Operators Kate Beavon and Brittany Thompson work in Switchboard along with forms designer Jasmine John to provide support to patients, families and staff.
September 3, 2020
Switchboard operators are frequently the first point of contact for many patients, especially during COVID-19 pandemic
For many patients, families and visitors, their first interaction with London Health Sciences Centre (LHSC) happens before they arrive at the physical buildings. They call Switchboard for information or to be connected with the appropriate department. During the COVID-19 pandemic, this has meant Switchboard is answering many calls and allaying the fears of patients, families and visitors. They are striving to keep up with the most relevant information, even as it changes hourly.
As part of the Support Services portfolio, the Portering and Logistics team includes Switchboard which is comprised of switchboard, linen services, medical photography, visual services, and forms. The switchboard team provides a key service to patients, families, visitors, staff and physicians. Operators are required to complete an Emergency Telecommunications Course and provide support all day, every day. During the height of the pandemic, the team of 22 switchboard operators continued to answer calls. “We do not close,” says Kim McIntyre, coordinator of Switchboard.
While the overall call volumes declined due to the cessation of many clinics during the early Spring, the average length of time switchboard operators spent on a call increased as the complexity of the calls increased.
Kathryn Beavon, a switchboard operator for 20 years, recalls how intense the calls were, especially in the beginning. “We were answering calls about people who were potentially COVID-19 positive from travel, concerns about appointments being cancelled, and even people who were wondering if it was safe to come to the Emergency Department,” explains Beavon.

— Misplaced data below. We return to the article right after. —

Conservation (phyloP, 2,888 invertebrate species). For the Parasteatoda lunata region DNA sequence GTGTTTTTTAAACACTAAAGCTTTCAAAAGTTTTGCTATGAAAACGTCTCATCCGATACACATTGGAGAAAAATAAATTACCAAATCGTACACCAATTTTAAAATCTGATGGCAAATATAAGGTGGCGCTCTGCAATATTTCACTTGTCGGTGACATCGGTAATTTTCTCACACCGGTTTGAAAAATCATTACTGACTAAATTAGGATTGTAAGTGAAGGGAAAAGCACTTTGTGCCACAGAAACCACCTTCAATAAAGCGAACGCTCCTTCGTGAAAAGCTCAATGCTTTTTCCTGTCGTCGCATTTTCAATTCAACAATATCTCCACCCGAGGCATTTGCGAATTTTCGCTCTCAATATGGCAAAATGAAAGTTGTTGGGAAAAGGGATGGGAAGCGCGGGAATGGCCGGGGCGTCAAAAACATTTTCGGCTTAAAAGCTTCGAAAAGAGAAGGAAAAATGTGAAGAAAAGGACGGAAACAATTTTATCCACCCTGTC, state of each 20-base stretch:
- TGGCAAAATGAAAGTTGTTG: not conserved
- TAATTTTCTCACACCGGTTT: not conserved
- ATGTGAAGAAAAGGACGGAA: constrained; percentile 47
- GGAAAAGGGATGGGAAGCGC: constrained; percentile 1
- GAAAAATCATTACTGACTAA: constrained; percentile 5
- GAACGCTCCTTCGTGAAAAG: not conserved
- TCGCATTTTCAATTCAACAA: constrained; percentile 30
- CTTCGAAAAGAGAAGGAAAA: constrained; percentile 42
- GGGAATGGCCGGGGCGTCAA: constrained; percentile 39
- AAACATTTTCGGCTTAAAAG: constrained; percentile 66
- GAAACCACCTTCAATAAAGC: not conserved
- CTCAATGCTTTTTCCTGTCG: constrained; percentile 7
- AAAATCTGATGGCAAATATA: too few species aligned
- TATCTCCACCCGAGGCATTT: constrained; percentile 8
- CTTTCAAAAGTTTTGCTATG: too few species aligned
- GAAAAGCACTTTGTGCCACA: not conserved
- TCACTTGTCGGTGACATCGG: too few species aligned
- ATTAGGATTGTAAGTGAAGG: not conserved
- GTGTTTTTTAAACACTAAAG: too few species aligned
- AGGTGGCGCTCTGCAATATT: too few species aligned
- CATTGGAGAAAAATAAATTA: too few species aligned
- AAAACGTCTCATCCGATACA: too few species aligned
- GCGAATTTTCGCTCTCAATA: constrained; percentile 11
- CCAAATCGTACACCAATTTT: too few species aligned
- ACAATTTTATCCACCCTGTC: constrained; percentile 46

McIntyre, details the layers of complexity added to the team. “The requests for information with respect to visitor restrictions was high, the information was changing frequently, and the team was helping patients’ families understand how it impacted them.” This was on top of the work they do with internal clients such as physicians and nursing staff who were wanting assistance to reach out to on call teams internally and be connected with external facilities on behalf of patients.
Other calls require operators to provide additional support to patients and family members that may need more detailed information, or may need support to ensure their safety. These calls occur infrequently during non-pandemic times as well. Occasionally, switchboard operators connect with 911 operators if it sounds like a caller is in distress, including elderly patients who may have fallen during a call.
Switchboard operators can answer over 100 calls per hour depending upon call volume and the types of support needed. Many of the internal calls operators take are for the emergency code line which is use to dispatch teams around the hospital to respond to different medical and security situations.
For Brittany Thompson, a switchboard operator working with the emergency codes is a large part of what they do. “We help in the code creation process, including Code Intubation which was introduced at the end of April due to COVID-19. Most importantly it’s our job to ensure that codes represent our current medical process such as adding the phrase "please donn appropriate PPE" to our overhead pages. This was done as a result of extra precautions needing to be met in regard to the current pandemic,” Brittany says.
Beavon is impressed by how the whole hospital has pulled together during this time.
This collaboration is evident when the switchboard operators are working with other departments. “I have the utmost respect for all my colleagues at LHSC who come together and work very hard to come up with solutions for any of the issues we bring forward. The changes are allowing us to continue to do our jobs efficiently and effectively in such a challenging time,” explains Beavon.
Switchboard operators are helping ensure patients get the care they need, when and where they need them.